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Israeli access to Azeri airfields makes no sense

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The amount of media speculation over the past few months about whether Israel will attack Iran’s nuclear installations has been overwhelming.

With reports and commentary quoting this or that “expert” or “anonymous source,” speculation by definition can make no pretense to knowledge. Unsuspecting consumers of the media might be forgiven for assuming otherwise, and believing that they’re privy to some factual nugget that offers genuine behind-the-scenes insight.

Such was the case late last month when Foreign Policy magazine published Mark Perry’s article, “Israel’s Secret Staging Ground.” Perry alleges that four (unnamed) “senior diplomats and military intelligence officers say that the United States has concluded that Israel has recently been granted access to airbases on Iran’s northern border” in Azerbaijan. The reason could only be to allow Israel convenient proximity to carry out bombing operations on Iran – something, Perry argues, the Obama administration desperately wants to prevent. And what better way to accomplish this than by leaking such explosive material to Perry, whose allegations were picked up by a limited number of western media outlets.

Within a few days, however, veteran Arab affairs reporter Ehud Ya’ari was all over Perry, writing in a post on the Times of Israel website that the allegation “simply does not make any sense.” Ya’ari also criticized the Israeli media for having reported seriously on a rumour that had no merit, and he accused the editors of Foreign Policy of demonstrating “negligent naiveté” for having published it in the first place. 

Ya’ari’s argument is two-fold. First, he notes that Perry is a prominent “anti-Israel warrior” with a history of planting “cloak-and-dagger patchwork stories aimed at undermining a state he intensely detests.”

Second, even though Israel and Azerbaijan have close relations, a minimal understanding of Azerbaijan’s internal politics and relationship with Iran quickly reveals that it would be unimaginable for the Azeri government to expose its airfields to Iranian retaliation following a potential Israeli strike.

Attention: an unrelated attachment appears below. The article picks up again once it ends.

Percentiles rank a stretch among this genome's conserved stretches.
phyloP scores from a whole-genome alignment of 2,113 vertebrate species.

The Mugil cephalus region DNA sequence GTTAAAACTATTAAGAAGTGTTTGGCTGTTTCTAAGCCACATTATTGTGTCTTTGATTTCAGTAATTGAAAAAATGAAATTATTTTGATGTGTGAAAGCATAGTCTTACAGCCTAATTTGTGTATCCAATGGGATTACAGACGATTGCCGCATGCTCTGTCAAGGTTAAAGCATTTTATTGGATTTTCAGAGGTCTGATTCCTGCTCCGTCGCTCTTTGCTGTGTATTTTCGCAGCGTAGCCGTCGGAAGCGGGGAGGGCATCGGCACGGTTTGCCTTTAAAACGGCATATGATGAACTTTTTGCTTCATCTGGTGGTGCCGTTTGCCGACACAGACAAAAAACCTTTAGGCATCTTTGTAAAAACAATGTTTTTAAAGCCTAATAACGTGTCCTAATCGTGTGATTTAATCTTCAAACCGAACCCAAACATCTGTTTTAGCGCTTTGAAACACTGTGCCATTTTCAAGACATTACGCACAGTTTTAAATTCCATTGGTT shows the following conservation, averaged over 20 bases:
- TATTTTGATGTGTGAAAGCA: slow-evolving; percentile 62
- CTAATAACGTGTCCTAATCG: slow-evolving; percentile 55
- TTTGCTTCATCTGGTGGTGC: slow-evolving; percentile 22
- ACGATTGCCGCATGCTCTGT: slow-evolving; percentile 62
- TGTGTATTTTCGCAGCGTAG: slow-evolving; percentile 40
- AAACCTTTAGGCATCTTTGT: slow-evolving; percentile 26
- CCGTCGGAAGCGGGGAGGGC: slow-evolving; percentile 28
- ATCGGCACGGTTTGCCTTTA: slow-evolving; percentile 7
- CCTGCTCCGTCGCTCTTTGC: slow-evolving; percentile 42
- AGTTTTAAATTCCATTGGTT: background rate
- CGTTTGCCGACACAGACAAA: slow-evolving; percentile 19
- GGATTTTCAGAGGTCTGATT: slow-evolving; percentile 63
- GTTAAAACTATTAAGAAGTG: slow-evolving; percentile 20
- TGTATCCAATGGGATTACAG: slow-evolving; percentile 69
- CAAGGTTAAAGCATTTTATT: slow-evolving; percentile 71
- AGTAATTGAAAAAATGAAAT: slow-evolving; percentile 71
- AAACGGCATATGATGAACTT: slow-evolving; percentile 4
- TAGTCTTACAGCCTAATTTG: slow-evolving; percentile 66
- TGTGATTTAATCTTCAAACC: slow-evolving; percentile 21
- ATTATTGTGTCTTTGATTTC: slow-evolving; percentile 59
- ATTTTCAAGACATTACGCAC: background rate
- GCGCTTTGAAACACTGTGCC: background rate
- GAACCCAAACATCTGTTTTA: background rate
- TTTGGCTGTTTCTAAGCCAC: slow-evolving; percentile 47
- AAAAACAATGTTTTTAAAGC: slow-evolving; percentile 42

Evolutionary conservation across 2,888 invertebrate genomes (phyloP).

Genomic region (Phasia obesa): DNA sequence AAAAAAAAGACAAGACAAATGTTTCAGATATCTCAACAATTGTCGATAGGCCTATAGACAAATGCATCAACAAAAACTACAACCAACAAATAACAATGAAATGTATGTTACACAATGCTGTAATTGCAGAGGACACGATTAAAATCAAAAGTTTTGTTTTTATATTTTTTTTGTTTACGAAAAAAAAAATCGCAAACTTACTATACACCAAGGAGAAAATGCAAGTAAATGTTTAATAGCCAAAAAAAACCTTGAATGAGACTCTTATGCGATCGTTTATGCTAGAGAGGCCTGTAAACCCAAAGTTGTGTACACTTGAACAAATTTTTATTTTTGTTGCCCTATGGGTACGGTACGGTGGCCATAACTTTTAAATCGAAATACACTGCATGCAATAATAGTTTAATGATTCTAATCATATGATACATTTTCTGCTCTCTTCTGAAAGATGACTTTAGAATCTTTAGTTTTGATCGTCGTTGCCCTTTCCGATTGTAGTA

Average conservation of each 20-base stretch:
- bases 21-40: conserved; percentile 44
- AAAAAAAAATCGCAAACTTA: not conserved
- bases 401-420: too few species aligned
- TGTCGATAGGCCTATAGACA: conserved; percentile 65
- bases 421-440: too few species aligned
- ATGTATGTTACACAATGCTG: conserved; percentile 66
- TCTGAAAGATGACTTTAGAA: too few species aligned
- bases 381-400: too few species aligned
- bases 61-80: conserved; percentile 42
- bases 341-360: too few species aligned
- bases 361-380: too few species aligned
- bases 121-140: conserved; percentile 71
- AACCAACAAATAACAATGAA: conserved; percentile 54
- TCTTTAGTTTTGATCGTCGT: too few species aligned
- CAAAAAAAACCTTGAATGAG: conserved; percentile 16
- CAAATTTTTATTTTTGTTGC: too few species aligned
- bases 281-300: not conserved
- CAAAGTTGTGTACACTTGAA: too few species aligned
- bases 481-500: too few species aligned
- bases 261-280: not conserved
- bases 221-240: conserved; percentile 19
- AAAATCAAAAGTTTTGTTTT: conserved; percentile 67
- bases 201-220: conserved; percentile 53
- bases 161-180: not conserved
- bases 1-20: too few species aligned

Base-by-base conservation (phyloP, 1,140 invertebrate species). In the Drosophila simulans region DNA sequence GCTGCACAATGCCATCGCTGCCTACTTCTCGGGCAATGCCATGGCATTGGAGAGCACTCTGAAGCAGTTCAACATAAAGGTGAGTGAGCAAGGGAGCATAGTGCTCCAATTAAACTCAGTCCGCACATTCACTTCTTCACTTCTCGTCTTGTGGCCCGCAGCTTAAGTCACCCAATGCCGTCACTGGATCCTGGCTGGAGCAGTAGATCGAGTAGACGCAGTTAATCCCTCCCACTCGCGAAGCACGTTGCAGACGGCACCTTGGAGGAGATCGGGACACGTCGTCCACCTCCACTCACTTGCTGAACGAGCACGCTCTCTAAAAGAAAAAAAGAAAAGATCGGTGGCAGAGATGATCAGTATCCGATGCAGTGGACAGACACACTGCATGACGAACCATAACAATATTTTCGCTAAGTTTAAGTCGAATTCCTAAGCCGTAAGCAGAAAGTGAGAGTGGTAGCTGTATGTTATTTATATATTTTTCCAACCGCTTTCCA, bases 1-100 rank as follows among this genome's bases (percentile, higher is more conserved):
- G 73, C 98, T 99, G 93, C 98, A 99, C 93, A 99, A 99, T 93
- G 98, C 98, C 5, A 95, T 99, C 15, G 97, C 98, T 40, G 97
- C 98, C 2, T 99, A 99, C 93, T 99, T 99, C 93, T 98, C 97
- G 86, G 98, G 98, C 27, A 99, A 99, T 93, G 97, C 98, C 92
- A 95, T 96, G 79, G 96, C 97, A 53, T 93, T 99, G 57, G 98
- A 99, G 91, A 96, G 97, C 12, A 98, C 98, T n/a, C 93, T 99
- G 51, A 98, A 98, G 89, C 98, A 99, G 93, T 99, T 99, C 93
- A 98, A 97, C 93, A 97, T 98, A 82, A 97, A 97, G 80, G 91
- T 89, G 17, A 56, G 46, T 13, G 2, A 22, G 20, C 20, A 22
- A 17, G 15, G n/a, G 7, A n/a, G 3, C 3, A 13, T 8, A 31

In this respect, Ya’ari asked: “How can Azerbaijan possibly afford to co-operate in an attack on Iran when it depends on Iran entirely for maintaining control over that significant part of this country, the Nakhichevan region, an exclave and autonomous republic of Azerbaijan that is totally separated from the main Azeri territory by its arch-enemy, Armenia?”

Even on such a basic issue of how Israel could hope to get its planes to Azerbaijan in the first place, Ya’ari pointed out, sardonically, that a glance at an atlas reveals another major flaw in Perry’s argument. Ya’ari charges: “Are the Israelis going to get a permit from Mr. Erdogan to fly over Turkey on their way to hit Iran?… Or, alternatively, does Perry want us to believe that the Israelis will choose to bypass Turkey on their secret mission via the longer route over Greece and Bulgaria, thus becoming fully exposed to Russian radar in the Black Sea? Take a look at the map, Mr. Perry — there is no other way for the Israelis to get to Azerbaijan!” 

To his credit, while mentioning the surface plausibility about the tactical advantages that Israel would gain from access to Azerbaijan’s airfields, the Globe and Mail’s Paul Koring (on April 3) also raised skeptical questions about Perry’s piece. He wondered whether the Obama administration, despite a predictable official denial, may have leaked statements, conveyed by Perry, as part of a disinformation campaign to constrain Israel. Koring also cited Ya’ari’s incisive critique from the Times of Israel. 

Which brings us back to Ya’ari’s core point. Serious debate about how to deal with Iran’s nuclear program, he claims, “requires down-to-earth discussion based on facts and then a grain of common sense.” Where both ingredients are missing, we end up only with speculative nonsense passing for substance. Indeed, when it comes to the issue of Iran, observers would be wise to heed Ya’ari’s sage advice.

Paul Michaels is director of research and media relations for the Centre for Israel and Jewish Affairs.

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